This week, Pastor John hands over the TAGD keyboard to Scott Williams, Northpoint’s Pastor of Adults and Families.
Hope for Parents Dealing with Wayward Children
Dear Church Family,
This past Sunday, I preached from Hosea 11, which gives a wonderful depiction of God’s great love for Israel, who is described as a rebellious and wayward child. Hosea 11 begins with a beautiful picture of God’s tender care for Israel, but His love and provision is continually spurned by a people who are “bent” on turning away from Him to other gods.
The primary application of Hosea 11 is that the God who loved wayward Israel is the same God who loves wayward sinners today. The death of Jesus on the cross puts on display what our loving God was willing to do in order to redeem all those who are lost and wayward. Christ endured our punishment so that we could have a right relationship with Him, and end our rebellion against Him.
While that is the primary application, I also think this passage gives insight and even hope for Christian parents today who are dealing with wayward children. Here are a few of my thoughts that I didn’t have time to address in my sermon last Sunday:
First, we have a God who understands the deep pain that comes from loving wayward children. Hosea says that the more Israel was called back to God, the more they went away. Even though God taught and led them with gentleness, not harshness, Israel was bent on turning away from Him.
I have known many parents who experience the pain of adult children who reject Christ and begin to live sometimes very destructive lives. Years ago, one of my mentors died at almost 90 years old. He led an exemplary Christian life. He served his entire adult life as a pastor, church planter, and mentor to hundreds of young pastors entering the ministry. He was always faithful to his wife and he saw his children grow to be deeply devoted followers of Christ, except one. It was the pain of that one wayward child that he was reminded of as he neared the end of his life. He never stopped loving her.
There is hope for Christian parents of wayward children in that we do not have a God who is distant and unmoved, but a God who deeply sympathizes with them. He knows what it is like to have a child spurn instruction, reject loving guidance and live deeply destructive lifestyles. His understanding leads to bringing comfort.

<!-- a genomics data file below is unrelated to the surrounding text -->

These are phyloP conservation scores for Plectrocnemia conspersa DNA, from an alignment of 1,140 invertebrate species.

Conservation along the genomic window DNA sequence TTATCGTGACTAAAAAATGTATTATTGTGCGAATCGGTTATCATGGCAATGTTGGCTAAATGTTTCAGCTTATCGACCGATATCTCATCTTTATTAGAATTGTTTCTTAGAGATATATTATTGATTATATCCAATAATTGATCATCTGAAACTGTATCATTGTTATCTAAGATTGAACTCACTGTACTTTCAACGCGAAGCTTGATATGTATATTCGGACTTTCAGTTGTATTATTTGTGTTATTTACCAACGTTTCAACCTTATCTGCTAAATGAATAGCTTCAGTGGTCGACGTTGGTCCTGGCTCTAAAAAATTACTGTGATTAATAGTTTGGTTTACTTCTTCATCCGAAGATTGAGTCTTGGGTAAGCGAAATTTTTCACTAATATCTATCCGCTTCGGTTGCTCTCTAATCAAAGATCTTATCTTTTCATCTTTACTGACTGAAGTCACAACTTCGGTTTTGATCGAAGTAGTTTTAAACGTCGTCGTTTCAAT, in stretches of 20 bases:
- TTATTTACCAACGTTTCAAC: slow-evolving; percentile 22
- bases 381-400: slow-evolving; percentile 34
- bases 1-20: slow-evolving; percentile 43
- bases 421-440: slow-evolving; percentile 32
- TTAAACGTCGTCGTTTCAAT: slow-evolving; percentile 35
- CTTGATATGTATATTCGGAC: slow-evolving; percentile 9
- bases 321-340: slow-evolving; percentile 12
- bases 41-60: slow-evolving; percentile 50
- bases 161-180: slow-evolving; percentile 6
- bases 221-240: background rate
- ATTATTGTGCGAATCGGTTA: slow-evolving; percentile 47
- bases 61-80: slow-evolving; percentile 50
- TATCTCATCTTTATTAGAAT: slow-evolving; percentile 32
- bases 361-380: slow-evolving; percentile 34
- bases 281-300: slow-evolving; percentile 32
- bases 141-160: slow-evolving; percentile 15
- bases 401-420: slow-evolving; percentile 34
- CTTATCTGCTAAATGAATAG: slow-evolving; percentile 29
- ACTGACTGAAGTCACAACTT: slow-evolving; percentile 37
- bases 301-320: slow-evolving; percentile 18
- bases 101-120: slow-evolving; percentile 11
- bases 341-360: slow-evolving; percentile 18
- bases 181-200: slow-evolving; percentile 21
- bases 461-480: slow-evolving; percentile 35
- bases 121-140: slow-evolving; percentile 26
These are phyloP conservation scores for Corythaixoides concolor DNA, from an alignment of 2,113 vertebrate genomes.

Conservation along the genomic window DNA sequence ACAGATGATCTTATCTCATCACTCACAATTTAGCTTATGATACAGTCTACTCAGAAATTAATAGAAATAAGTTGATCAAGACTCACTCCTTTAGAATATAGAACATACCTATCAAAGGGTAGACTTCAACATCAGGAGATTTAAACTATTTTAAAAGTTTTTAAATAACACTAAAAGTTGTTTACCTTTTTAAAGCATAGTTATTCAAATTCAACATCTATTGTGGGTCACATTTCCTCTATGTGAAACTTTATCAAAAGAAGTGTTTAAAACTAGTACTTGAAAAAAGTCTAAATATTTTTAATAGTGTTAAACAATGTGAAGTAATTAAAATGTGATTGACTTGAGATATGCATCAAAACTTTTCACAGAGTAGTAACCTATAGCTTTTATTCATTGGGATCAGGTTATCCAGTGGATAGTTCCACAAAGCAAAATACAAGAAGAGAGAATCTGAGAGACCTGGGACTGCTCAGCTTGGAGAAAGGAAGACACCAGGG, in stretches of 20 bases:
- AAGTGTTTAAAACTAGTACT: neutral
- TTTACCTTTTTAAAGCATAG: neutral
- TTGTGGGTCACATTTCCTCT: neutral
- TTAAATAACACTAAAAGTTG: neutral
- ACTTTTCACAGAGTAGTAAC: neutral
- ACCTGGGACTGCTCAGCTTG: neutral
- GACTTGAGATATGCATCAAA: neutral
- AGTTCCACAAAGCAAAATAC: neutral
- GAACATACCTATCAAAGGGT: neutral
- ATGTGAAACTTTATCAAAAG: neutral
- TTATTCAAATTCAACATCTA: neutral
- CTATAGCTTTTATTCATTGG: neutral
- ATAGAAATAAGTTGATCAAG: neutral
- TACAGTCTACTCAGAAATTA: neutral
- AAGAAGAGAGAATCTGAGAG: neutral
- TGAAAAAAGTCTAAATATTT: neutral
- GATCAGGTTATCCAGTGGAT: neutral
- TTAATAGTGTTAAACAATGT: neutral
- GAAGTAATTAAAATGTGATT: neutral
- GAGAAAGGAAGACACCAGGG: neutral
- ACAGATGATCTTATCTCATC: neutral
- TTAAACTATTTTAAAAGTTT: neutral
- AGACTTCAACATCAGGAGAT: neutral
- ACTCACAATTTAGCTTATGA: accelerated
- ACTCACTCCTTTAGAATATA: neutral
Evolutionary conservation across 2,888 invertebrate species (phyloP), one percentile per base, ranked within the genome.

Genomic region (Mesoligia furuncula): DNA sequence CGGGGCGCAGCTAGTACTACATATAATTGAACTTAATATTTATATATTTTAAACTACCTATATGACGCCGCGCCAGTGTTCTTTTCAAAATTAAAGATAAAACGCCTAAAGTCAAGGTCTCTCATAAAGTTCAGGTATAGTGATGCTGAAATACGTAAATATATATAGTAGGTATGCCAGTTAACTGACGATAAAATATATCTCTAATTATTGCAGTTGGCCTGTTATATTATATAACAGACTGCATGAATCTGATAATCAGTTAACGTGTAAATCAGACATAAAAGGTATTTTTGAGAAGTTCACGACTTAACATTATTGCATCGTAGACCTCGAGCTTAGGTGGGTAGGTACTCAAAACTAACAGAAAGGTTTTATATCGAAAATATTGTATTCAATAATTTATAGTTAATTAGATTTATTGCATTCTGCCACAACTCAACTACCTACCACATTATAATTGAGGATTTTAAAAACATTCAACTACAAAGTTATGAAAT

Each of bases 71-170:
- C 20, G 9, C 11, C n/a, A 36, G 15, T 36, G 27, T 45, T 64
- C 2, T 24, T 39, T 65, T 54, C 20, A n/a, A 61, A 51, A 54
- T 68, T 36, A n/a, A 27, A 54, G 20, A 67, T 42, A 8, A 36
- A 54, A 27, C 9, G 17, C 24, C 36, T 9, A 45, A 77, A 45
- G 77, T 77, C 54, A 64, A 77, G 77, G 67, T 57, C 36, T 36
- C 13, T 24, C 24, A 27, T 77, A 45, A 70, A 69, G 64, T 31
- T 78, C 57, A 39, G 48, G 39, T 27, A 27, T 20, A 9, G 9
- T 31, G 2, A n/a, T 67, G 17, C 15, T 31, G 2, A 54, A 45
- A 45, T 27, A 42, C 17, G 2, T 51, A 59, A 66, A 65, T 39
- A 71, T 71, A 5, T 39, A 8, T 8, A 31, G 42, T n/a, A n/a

Second, realize that hope for wayward children rests in God, not in you. Now there are many things parents can do to help children get back on track, but no parent can change the heart of their child, only God can do that.
Many Christian parents dealing with wayward children suffer from the “if only” and “what if” syndrome. Parents often say things like this: “If only we had more family time when he was a child, or kept him from that group of friends, or were less strict, or prayed more as a family, then maybe he would have not rebelled.” Which often leads to parents saying things like this when adult children rebel: “What if we show her more tough love, or be more gracious, or find her the right counselor, or even get her on the right medication, maybe then she would see the error of her ways and run to Jesus.” Many parents are burdened by a sense of guilt for past mistakes, and/or weighed down with a sense of obligation that it’s up to them to “fix” their kids.
Hosea reminds us that the salvation of the wayward is a work of God, not man. While many of us know this to be true, we can often live hoping in our abilities to save, rather than resting in the fact that God is the one who saves, and He does so according to His will and His timing.
Lastly, never stop loving and demonstrating that love to your wayward child. What a picture we have in Hosea 11:8 of a God who, despite the ugliness of Israel’s rebellion, is still moved to warm and tender compassion for them.
Abraham Piper, son of Pastor John Piper, was a rebellious child who left the faith, but after a time, returned to faith in Christ. At one point, John Piper had to submit his adult son to the discipline of the Church. Abraham wrote an article giving advice to parents dealing with wayward children.
He writes, “If you find out she’s pregnant, then buy her folic acid, take her to her twenty-week ultrasound, protect her from Planned Parenthood, and by all means let her come home. If your son is broke because he spent all the money you lent him on loose women and ritzy liquor, then forgive his debt as you’ve been forgiven, don’t give him any more money, and let him come home. If he hasn’t been around for a week and a half because he’s been staying at his girlfriend’s—or boyfriend’s—apartment, plead with him not to go back, and let him come home. …
What really concerns you is that your child is destroying herself, not that she’s breaking rules. Treat her in a way that makes this clear. She probably knows—especially if she was raised as a Christian—that what she’s doing is wrong. And she definitely knows you think it is. So she doesn’t need this pointed out. She needs to see how you are going to react to her evil. Your gentle forbearance and sorrowful hope will show her that you really do trust Jesus.”
What a great encouragement it is that the way you respond to your child’s waywardness will show if you are really trusting in Jesus. That’s really the whole point, isn’t it?
At the end of the day, what you really want is for them to remember, or see for the very first time the beauty of our risen savor Jesus Christ. The problem facing wayward children is not drugs, sex, laziness, liberal thinking, homosexuality, and the like, but it is that they fail to see and believe Jesus is truly all that He said He is and will do all that He has promised to do.